City Paper is not for tourists
The phone calls, the e-mails, the anonymous comments on this very blog—-they have all been heard, read, and registered by the execs at Room & Board, the furniture store that, despite it all, is still planning to move into 1840 14th St. NW.
But for all of the ‘hood’s lovers of diners and comedy clubs and local business owners, who are almost certainly not moving into 1840 14th St. NW, Room & Board is making promises. The company promises to be a good neighbor, hire people on salary with good bennies (rather than on commission), and restore the building into the showplace it once was.
In two phone calls, one from a PR rep who did not want to be named and one conference call with that rep, Chief Financial Officer Mark Miller, and Communications Director Jill Linville, the Room & Board folks confirmed they are deep into their D.C. plans and had been looking for the right spot for about two years.
Miller, who has been the most involved in the process, says the company considered sites in Tysons Corner, Rockville, Bethesda, Chevy Chase, Georgetown, and “about 25 other locations,” including the old Central Union Mission building at 14th and R, before settling on the former Church of the Rapture at 14th and T.
Places outside of D.C. were quickly ruled out. “We see ourselves as more of an urban retailer than a suburban one,” says Miller. “One of the ways we operate is we are not interested in making a big presence about ourselves or to change the flavor of the neighborhood or impose our theme on it. We’ll make it fit in within the neighborhood.” One draw: Bob Gold + Mitchell Williams, another furniture chain on the higher end of affordable, has a store down the street, at 1526 14th St. NW.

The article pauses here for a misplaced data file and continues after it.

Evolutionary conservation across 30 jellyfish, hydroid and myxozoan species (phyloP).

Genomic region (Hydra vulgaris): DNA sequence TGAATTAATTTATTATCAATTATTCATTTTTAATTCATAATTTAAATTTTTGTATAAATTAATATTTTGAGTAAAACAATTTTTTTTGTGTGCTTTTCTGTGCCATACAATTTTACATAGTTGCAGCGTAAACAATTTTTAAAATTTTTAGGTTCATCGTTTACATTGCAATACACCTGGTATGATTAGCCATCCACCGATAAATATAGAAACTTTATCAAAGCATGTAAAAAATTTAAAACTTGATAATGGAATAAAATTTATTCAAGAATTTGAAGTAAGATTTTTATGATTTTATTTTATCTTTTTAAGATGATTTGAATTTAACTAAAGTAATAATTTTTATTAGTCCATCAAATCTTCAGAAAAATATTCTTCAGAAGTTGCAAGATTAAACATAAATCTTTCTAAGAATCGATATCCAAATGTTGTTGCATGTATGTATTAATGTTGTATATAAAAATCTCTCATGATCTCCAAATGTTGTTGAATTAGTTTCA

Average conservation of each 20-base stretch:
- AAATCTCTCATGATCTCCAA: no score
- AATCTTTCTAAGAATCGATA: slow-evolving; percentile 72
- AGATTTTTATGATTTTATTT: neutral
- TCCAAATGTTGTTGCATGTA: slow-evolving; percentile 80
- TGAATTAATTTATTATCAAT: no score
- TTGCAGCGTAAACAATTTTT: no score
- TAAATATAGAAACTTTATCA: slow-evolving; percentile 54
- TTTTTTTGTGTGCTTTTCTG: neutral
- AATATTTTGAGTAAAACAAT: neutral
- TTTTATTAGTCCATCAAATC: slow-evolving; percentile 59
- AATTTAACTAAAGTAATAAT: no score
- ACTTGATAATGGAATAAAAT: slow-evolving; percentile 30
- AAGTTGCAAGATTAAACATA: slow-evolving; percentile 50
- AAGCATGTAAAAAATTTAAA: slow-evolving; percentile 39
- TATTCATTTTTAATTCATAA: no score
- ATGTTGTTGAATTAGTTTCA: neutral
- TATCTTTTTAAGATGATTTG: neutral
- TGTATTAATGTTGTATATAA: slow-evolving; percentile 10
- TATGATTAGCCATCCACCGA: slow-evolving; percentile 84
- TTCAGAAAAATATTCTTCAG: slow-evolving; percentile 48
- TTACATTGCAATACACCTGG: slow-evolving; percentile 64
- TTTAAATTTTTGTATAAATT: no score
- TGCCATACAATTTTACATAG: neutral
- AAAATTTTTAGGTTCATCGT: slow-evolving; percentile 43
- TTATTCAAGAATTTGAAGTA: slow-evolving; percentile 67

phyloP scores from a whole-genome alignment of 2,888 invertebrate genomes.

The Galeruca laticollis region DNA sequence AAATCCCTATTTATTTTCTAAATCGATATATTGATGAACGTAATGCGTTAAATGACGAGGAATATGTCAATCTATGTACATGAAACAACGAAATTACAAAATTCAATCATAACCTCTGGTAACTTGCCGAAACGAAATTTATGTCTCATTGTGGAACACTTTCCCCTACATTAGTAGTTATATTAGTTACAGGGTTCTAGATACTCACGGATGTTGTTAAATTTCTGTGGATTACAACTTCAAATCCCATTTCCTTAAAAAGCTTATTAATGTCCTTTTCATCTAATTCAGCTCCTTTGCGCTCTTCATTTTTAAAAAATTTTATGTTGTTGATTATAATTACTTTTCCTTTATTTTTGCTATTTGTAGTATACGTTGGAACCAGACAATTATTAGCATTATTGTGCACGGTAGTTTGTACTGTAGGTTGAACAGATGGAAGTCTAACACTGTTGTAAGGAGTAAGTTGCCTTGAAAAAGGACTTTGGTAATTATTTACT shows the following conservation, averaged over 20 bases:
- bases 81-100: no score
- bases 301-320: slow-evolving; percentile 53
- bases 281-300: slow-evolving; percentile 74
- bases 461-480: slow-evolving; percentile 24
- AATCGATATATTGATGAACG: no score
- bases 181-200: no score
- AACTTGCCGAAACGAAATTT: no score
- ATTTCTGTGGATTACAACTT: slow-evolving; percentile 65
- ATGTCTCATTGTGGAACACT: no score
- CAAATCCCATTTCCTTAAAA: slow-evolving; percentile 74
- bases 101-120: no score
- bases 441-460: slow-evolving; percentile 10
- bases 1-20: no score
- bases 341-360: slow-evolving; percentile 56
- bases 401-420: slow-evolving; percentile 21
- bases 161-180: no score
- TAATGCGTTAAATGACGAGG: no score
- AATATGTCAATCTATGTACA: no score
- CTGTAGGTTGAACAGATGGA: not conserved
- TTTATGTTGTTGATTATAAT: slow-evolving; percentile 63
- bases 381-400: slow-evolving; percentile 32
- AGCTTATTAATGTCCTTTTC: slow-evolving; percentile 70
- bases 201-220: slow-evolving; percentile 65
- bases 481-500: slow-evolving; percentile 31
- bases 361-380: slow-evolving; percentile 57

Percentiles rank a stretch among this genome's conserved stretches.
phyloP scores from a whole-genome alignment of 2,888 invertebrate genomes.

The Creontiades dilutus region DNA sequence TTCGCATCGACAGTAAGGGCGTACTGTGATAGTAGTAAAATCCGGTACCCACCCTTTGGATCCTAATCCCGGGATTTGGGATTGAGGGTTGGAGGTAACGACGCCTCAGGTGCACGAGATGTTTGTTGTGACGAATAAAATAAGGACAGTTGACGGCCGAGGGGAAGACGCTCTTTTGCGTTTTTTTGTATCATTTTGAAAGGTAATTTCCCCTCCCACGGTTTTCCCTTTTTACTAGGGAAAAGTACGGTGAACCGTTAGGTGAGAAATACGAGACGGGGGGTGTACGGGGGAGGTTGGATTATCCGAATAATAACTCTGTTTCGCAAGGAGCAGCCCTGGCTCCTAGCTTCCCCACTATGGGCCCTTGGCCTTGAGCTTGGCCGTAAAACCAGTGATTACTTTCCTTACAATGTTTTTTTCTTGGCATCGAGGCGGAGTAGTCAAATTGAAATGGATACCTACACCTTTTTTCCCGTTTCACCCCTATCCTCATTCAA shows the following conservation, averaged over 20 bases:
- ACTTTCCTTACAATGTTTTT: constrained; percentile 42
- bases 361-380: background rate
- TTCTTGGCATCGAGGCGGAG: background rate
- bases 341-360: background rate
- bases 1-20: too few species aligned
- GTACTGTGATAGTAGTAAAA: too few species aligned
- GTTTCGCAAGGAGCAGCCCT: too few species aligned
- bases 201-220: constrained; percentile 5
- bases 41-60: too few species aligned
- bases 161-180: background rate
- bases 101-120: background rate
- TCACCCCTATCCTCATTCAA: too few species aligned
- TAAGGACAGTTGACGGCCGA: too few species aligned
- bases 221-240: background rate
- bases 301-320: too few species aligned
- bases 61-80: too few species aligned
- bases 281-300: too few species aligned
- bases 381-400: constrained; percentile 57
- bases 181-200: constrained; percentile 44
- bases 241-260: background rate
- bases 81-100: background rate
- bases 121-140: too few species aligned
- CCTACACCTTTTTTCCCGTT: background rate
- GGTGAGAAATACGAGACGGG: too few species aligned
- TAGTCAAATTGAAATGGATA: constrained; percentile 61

Miller notes that delivery trucks will not be in and out. The 14th and T store will be showroom-only. A separate site will be developed in the ‘burbs as a warehouse and delivery hub.
The D.C. store, which will open in 2010, will be the 10th Room & Board, which started in Minneapolis. The ninth store is opening in Atlanta in ’09.
Plans for the building/eyesore include restoring it to resemble its former life as a Model T factory and showroom, Miller says. The company hired well-known local architects, Eric Colbert & Associates, to do the job.
Diner/Tryst/Open City owner Constantine Stavropoulos has all but given up the dream on 14th and T, although he notes Room & Board’s bid could still fall through. The deal is under a 60-day due-diligence period, which will be up Dec. 21, according to Miller. “There’s still a part of me that hopes Room & Board will not come to this location,” he says. As reality closes in, people have been calling “every other day” about other spots for the type of restaurant/comedy club/yoga/dance/indie movie combo Stavropoulos and his principal partner, John Xereas of DC-Improv and Riot Act, had planned. “We do have a good team together. If it falls through here, we’ll go somewhere else, but I’d still like to see it happen on 14th Street.”
He’s considered the Central Union Mission building, although he says the owner may have other plans for that spot.